Painful sex, why does it happen to me?

Pain during sexual intercourse is a more frequent problem than is usually thought and is not exclusively female but affects women more than men. Why me? It is the question that the affected ones usually ask themselves. Two sexologists explain the possible causes and answer affirmatively to the most relevant question: does it have a solution?
Ana Belén Carmona Rubio, psychologist and sexual and couple therapist points out that it is more appropriate to “talk about painful intercourse (or dyspareunia) than painful sex, since most sexual relationships (kisses, caresses, oral sex , masturbation...) do not produce pain; Only intercourse can cause pain in women in certain circumstances. ”
There is another aspect that should be clarified: the difference between vaginismus and dyspareunia. “Vaginismus is an involuntary contraction of the vagina that makes it impossible to introduce the penis, fingers, tampons or speculums,” explains Carme Sánchez, sexologist and co-director of the Institute of Sexology of Barcelona (InSexBcn) . "It is not a very frequent disorder, but it causes a lot of suffering in the women who suffer it and also in their partners".
Dyspareunia does allow penetration, but with more or less intense pain, and is a much more common problem. It is the third cause of consultation with specialists in gynecology," says Sanchez.

Causes of pain during intercourse

Among the possible causes of pain in intercourse, Carmona cites "some infections or gynecological or medical issues," although he adds that "it may also be due to penetration relationships when there is little desire or lack of vaginal lubrication."
Given the possibility that the cause is physical, it is advisable to go first to the gynecologist to rule out any vaginal infection, malformations, scars or other diseases in the genital area. We must also consider whether the problem arises "in postpartum or menopause, stages in which hormonal factors can play an important role," says Sánchez.
Dyspareunia occurs in women of different ages: usually, before 30 until more than 50. Carmona describes the typical profile of those who attend a sexology consultation: “They are women who, in general, have a stable partner, who has a time with pain and have previously consulted with their doctor (usually, their gynecologist), who often tells them that he does not find any gynecological explanation for pain ”. In other cases, it is the medical specialists themselves who refer the sexologist to their patients because, although there is a physical cause for painful intercourse, "they consider that sexological work is necessary."

Different treatments depending on the origin of the pain

Sanchez explains that purely psychological causes are more frequent in vaginismus, which may be due, among others, to the fear of pain in early sexual intercourse, the terror of unwanted pregnancy, false beliefs about the body itself, a very education restrictive regarding sexuality or having suffered traumatic experiences such as sexual abuse. The treatment uses "techniques such as systematic desensitization with the help of dilators and sensory enhancement, as well as truthful sexual and anatomical information."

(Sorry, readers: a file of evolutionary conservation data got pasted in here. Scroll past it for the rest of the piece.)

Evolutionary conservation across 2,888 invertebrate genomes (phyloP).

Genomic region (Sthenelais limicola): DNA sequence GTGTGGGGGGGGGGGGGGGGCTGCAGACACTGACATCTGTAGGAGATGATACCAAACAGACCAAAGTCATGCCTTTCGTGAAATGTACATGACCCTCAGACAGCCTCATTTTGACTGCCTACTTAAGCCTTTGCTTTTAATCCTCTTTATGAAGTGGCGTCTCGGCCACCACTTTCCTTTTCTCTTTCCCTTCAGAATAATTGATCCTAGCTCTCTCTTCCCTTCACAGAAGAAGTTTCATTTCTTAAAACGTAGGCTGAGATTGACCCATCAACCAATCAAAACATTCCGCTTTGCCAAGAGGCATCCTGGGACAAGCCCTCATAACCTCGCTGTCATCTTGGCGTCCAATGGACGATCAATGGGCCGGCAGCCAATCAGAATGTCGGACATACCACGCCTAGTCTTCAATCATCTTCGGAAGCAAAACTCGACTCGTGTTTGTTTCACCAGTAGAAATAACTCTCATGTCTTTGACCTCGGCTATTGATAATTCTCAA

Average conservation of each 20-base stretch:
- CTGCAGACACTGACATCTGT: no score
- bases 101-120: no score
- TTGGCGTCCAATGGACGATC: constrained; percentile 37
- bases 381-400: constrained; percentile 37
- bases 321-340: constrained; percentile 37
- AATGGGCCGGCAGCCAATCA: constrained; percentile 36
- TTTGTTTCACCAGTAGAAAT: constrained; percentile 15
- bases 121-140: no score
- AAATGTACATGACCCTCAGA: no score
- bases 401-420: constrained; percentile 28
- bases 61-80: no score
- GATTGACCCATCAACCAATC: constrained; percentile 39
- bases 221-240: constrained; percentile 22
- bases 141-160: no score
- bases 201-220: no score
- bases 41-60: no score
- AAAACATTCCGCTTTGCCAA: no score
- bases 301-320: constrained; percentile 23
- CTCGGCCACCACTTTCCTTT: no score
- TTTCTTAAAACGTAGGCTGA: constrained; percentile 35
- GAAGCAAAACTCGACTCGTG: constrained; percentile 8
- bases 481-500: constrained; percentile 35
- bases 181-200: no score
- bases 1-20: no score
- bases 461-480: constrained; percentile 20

The treatment for dyspareunia is usually "pharmacological, although in some cases it also affects psychosexual aspects, such as disagreements with the couple. Sometimes it is essential to use gels or lubricating creams to minimize discomfort. "
Carmona agrees on the need to individualize the treatment: “Depending on the cause of the pain, the solution can be a sexual or couple therapy, a medical treatment, physiotherapy ... In any case, to know how to solve these problems, first, there is to find out the causes. "
A good relationship is key because, as Carmona points out, "the solution for painful intercourse often happens because of the temporary suspension of intercourse." In this sense, many women "do not finish solving this problem well if their partners do not live well the renunciation of intercourse and are continually pushing them to maintain relationships of penetration as soon as possible". Therefore, including the affected couple in sexual therapy is usually a good idea.

Sex education, the best prevention

Good sex education is the safest way to prevent intercourse related to pain. “Many women suffer from a lack of sexual self-knowledge, ” says Sánchez. "That women learn to know and appreciate their vulvas - and also to enjoy them - is the best resource to avoid pain problems motivated by the absence of lubrication and inappropriate erotic practices," adds Carmona.
This self-knowledge also helps to discover medical problems in time: "Women who look at their vulva can detect certain ailments beforehand". The sexologist concludes with a recommendation: "If it hurts during intercourse, focus on other types of erotic relationships while you find the solution."

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